Green Computing Jargon Buster

Do acronyms and techie environmental terms have you seeing red while you’re trying to go green? Read on for a breakdown of the most commonly used terminology in green computing.

ENERGY STAR

This U.S. government environmental programme standard focuses on energy consumption and resultant greenhouse gas emissions. The standard ensures efficient power management and use, even during different modes such as standby. Many countries have their own eco-labels.

EPEAT

Electronic Product Environmental Assessment Tool is another U.S. government environmental programme that provides comprehensive green standards, serving as a useful procurement tool for consumers navigating the world of green computing. EPEAT analyzes products using a wide range of benchmarks, including product longevity, packaging, energy conservation, and end-of-life management. There are 23 required criteria for desktops, laptops, and computer monitors, along with 28 optional criteria. EPEAT is broken down into Bronze, Silver, and Gold ratings. Bronze meets all the required standards, with Silver meeting 50% of the optional criteria, and Gold meeting 75%.

80 PLUS

This is a certification standard developed to promote energy efficiency.

SmartWay

Another U.S. government environmental programme, SmartWay aims to reduce emissions caused by product transportation. SmartWay partners ensure that their carriers are fuel-efficient and use optimal technology, equipment, and distribution systems for increasing supply chain sustainability.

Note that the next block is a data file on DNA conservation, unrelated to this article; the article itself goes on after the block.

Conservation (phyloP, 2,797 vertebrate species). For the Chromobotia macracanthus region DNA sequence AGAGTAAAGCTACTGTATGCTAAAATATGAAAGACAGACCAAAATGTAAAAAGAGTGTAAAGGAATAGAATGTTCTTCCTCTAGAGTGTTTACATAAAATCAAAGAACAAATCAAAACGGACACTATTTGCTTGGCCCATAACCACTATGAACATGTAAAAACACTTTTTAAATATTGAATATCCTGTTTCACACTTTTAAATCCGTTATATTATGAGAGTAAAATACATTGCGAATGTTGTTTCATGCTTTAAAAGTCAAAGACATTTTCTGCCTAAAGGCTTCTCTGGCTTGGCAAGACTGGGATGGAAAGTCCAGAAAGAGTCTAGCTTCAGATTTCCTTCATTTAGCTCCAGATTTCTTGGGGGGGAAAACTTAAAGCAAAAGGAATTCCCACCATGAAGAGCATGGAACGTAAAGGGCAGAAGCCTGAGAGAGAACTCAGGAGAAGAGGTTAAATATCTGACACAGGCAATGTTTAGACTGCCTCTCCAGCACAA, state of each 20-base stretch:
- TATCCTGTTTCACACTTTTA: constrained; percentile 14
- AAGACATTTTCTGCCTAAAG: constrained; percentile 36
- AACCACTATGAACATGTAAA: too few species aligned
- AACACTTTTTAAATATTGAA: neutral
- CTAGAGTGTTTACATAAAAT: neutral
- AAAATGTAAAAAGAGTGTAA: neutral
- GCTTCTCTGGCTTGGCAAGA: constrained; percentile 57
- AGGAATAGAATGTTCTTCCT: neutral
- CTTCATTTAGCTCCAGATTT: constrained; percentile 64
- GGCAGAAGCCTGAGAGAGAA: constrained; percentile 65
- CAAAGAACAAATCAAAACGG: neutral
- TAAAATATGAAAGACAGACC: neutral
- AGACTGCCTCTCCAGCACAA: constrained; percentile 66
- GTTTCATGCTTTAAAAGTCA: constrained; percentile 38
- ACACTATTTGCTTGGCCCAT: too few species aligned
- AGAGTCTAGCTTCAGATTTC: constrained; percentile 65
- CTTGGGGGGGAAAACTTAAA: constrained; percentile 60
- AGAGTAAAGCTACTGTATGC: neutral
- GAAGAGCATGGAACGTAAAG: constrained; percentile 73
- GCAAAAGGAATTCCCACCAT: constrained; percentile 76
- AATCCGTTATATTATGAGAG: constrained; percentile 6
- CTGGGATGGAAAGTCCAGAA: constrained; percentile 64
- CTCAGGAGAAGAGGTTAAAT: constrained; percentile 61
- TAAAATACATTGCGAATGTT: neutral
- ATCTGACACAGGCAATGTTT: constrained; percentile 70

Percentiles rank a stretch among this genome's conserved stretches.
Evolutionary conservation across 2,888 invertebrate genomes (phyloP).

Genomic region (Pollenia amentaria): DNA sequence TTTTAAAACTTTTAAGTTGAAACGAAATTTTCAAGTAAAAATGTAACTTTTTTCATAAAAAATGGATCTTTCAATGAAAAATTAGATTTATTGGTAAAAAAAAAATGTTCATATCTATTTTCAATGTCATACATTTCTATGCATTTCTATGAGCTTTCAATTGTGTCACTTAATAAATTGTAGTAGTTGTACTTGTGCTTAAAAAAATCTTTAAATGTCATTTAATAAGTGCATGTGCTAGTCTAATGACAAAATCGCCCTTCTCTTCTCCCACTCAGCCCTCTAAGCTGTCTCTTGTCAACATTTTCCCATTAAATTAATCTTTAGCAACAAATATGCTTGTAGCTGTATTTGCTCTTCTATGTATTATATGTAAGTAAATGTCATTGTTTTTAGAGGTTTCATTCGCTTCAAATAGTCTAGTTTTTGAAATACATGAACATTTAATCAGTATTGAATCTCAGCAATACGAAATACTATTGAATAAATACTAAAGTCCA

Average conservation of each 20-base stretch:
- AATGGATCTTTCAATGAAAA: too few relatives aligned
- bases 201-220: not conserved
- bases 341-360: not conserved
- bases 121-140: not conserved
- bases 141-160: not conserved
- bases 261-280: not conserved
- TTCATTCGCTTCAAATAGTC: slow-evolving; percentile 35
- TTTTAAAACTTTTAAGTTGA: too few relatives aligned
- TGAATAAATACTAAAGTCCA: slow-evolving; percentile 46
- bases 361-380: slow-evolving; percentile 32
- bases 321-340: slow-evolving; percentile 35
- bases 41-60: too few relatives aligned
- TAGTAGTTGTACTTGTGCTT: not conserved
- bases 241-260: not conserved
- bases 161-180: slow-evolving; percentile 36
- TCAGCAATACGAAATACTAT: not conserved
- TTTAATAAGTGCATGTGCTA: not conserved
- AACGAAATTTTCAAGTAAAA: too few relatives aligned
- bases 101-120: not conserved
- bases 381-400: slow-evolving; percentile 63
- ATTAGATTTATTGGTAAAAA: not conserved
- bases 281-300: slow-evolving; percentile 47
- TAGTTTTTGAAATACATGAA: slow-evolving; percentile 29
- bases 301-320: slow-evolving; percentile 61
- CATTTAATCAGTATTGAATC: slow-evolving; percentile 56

GHG

Greenhouse gases are gases, such as carbon dioxide and methane, that produce the greenhouse effect. The emissions cause heat to be trapped in the atmosphere, resulting in climate change. GHG emissions are produced by most aspects of computing from product manufacturing and transportation to data centers to computer use itself.

PCF

Product carbon footprint is the amount of greenhouse gas emissions caused by the whole lifecycle of a product, from the extraction of raw materials to recycling and disposal. Use tools like HP’s web-based Carbon Footprint Calculator to review the environmental impact of your computers, monitors, and printers and make smart changes to bring your computing systems to maximum energy efficiency.

BFR and PVC

Brominated flame retardants and polyvinyl chloride are toxic materials often found in electronic equipment. They pose dangers to health and the environment both while in use and upon entering the waste stream as a result of dangerous disposal practices such as burning. BFRs, used to inhibit and slow fires, take extremely long to degrade. PVC is a cheap plastic, manufactured using hazardous raw materials. Some companies, like HP, are phasing out BFR and PVC use, especially in their new products.

WEEE

Waste Electrical and Electronic Equipment is an EU directive that sets targets for the proper collection, treatment and recycling of electronics. Such goods often have to be disposed of more carefully than how you would throw out your regular garbage in the rubbish bin.

e-waste

e-waste is electronic waste, a term used to describe electronic and electrical equipment that have come to the end of what you consider their usefulness. Most of these products enter the regular waste stream but instead should be managed to foster reuse, refurbishment, and recycling through programs such as HP Planet Partners.

Matthew Stibbe is writer-in-chief at Articulate Marketing. He is also an avid blogger, closet geek and HP fanatic.